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Abstract

The title of the paper harks back to Schopenhauerian ‘der Positivitȁt des Schmerzens’, a formulation which, stripped of its broader philosophical context, reads to most of us paradoxical if not overtly contradictory. The folk (non-medical) perception of pain may be evaluatively negative, but there are also pain conceptualizations which reveal that humans infrequently think about this phenomenon along more positive lines. Thus, being predominantly construed as an ‘evil-doer’, pain does not preclude more positive construals, both in medical and non-medical fi elds. ‘Positivity of pain’, then, is often explored within literary, anthropological, psychological, theological, social, therapeutic and utilitarian realms, and, as Sussex puts it, “in its interdisciplinary span, pain language is a prototypical example of a problem of applied linguistics” (2009: 4). With this in mind, I take a closer look at some verbal as well as verbo-pictorial manifestations of pain. The focus of the present study is specifi cally on the overarching metaphor +PAIN as ‘GOOD-DOER’+ (naturally contrasted with the previously hinted +PAIN as ‘EVIL-DOER’+), further broken into more specifi c sub-metaphors. An attempt at capturing and describing some of these apparently counter-intuitive pain metaphorizations reveals their ‘positive potential’, a potential of tools with which to obtain control over pain and, in many cases, re-forge it into something ‘better’, something evaluatively positive.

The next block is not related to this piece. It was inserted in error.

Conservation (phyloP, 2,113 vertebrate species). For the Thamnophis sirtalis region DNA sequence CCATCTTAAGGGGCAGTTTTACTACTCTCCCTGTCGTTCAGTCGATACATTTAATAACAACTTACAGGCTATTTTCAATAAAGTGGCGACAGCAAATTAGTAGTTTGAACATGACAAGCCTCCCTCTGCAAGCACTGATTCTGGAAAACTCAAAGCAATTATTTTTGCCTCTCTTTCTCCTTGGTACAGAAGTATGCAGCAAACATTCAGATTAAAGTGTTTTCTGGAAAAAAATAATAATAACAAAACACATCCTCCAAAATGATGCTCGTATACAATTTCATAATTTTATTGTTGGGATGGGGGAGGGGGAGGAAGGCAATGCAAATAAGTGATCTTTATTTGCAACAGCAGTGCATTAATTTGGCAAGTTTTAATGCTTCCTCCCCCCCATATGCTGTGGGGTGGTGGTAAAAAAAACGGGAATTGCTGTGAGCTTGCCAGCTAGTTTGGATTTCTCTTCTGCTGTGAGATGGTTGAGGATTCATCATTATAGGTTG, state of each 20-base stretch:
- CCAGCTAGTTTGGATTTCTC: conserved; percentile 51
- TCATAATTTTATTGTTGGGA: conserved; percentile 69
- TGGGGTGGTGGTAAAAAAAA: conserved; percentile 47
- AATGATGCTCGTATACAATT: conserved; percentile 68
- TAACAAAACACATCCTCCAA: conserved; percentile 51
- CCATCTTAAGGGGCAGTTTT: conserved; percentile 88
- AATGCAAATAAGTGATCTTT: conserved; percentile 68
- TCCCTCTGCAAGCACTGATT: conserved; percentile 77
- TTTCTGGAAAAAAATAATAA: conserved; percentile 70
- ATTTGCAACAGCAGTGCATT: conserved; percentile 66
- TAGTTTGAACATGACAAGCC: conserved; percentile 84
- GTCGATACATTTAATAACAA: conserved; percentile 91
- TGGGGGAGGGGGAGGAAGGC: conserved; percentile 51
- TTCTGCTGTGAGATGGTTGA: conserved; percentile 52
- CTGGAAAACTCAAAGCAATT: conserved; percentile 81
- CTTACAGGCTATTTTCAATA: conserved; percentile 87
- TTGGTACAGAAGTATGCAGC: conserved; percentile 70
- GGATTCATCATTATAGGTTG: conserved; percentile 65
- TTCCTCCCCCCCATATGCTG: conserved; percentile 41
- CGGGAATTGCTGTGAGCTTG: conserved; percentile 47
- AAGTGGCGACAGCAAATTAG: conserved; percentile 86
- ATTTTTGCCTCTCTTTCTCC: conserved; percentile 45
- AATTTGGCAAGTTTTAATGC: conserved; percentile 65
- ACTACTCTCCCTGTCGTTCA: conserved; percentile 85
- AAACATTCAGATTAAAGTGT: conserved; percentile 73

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Abstract

In this text is taken the issue of doctoral studies as the highest level of formal education as well as the first stage of their research careers. Use the category of “critical mass” I put questions about the PhD program in the discipline of Pedagogy. One of the context of analysis of “critical mass” is the number of the pedagogy students I and II degree and the social contexts of education as well as employability qualified pedagogs. Then, I ask, who and why needs a PhD in pedagogy. At the end I discuss the European trends in doctoral education with comparing it to the dominance the administrative and bureaucratic approach to doctoral studies in Poland.
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